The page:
There was a film festival on in Taormina which slightly disrupted our plans and added to the crowds, but it was fine to sit by the pool in Angela’s Hotel, high up on the cliff under the Norman fort and look down over the bay and across the way to Etna which smoked placidly and scenically through our stay. A good place to ‘chillax’, certainly difficult to match in terms of picturesqueness (though the unspoilt solitude that charmed the travelers of the 18th and 19th century is gone – by 1900, according to one contemporary and very disillusioned habitué of the Timeo hotel, who objected to the yachts of royalty spoiling the view of the harbour – though the view seemed fine enough to us when we stopped by its terrace to have a good but expensive cocktail among the beautiful people). What I did find a rather poignant irony is that this modern pleasure resort (a lot of people who visit Sicily only come for Taormina) was, in the 8th Century BC the first place in Sicily to be colonized by the Greeks. Remains of Naxos can be seen in the neighboring bay, where the cheaper tourist hotels are located. We went for a swim there, on a pebbly beach that once upon a time would have been excellent for beaching Homer’s dark prowed ships.
After an eight hour drive from Messina, we spent an evening in Bari eating mussels in a fish restaurant by the pier, while the locals watched Italy playing England in a football match. A television had been set up outside too and here the young boys and girls of the neighbourhood loitered through the game, not so interested in the play it seemed, but anticipating the rave though the streets on their motor bikes after victory was declared. They got their victory and the night became very noisy.
This must be the most luxurious and certainly the most interesting and beautifully appointed bed-and-breakfast in Italy, with the finest cuisine and the most charming hosts. It is a world in itself, full of curios and comforts, though if one can escape the kind hospitality, the towns around are fascinating, particularly Otranto, and there are beaches within half an hour’s drive where the water is as clear and turquoise as anywhere in Southeast Asia or the Caribbean. Lord MacAlpine is creating on the grounds of the convent a magnificent garden, which one day will perhaps become one of the sights of Southern Italy.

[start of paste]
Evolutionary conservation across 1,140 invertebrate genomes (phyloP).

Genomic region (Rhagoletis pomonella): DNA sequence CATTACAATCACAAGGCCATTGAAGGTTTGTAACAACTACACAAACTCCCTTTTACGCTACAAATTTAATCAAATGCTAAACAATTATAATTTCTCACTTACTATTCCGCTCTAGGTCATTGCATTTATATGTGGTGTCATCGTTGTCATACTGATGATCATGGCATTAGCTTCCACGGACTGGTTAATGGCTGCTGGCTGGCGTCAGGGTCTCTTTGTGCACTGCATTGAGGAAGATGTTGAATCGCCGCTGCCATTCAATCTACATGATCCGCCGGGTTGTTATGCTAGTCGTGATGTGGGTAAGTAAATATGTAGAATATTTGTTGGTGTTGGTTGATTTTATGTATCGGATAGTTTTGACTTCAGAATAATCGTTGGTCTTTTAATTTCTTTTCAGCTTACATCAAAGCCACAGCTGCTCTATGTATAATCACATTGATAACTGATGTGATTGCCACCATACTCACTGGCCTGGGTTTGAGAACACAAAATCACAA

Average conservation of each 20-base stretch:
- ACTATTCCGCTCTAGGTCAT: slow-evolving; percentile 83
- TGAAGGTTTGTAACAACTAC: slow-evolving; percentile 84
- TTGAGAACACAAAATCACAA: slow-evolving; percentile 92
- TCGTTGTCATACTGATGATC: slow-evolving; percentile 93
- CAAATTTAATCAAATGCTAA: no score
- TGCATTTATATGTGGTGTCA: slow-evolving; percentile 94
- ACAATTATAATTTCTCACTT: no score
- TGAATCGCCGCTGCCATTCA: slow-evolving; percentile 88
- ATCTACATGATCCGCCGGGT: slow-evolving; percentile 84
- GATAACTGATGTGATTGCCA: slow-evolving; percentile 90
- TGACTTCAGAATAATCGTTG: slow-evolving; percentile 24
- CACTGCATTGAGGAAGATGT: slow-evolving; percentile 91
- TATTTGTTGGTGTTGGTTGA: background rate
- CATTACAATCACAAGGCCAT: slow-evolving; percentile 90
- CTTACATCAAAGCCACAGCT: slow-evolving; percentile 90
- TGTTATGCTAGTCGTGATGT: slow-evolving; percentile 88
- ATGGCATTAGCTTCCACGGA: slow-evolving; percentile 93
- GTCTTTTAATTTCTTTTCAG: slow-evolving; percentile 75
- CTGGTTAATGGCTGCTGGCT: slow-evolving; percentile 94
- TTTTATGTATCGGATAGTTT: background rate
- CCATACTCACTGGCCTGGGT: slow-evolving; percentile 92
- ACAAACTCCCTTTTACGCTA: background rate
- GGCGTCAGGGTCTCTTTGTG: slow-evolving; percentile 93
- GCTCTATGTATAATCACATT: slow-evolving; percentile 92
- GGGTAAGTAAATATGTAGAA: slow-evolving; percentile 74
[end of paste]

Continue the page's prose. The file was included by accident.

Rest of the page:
We did in fact make excursions to both Otranto and the beach. The Cathedral in Otranto is famous for its magnificent flooring which in primitive mediaeval mosaic depicts the tree of life. More curious is a side chapel where the skulls and bones of 800 martyrs are displayed in another more grisly mosaic behind glass. The story goes that the city was taken by the famous Turkish corsair, Barbarossa, in 1537. Eight hundred of the inhabitants survived the initial slaughter and were offered their lives if they converted to Islam. All refused so they were beheaded. The executioner was impressed by their faith and after fulfilling his duty said that he would like to be a Christian too, and he was therefore beheaded as well – but I could not ascertain if his head is among the 800 skulls that now stare down at us.
The best thing about this Masseria (or walled farming community compound, now a well run and comfortable hotel) are the acres of olive groves it owns. We were driven over the grounds by Giuseppe, an Englishman who works for the Masseria. Most of the trees were hundreds of years old, and their thick trunks and branches were twisted and contorted, sometimes in very life-like positions, while the silver leaves shivered diaphanously. One can imagine how the ancient Greeks evolved their idea of Dryads, or tree nymphs. They seemed to be dancing all around us.
To be continued…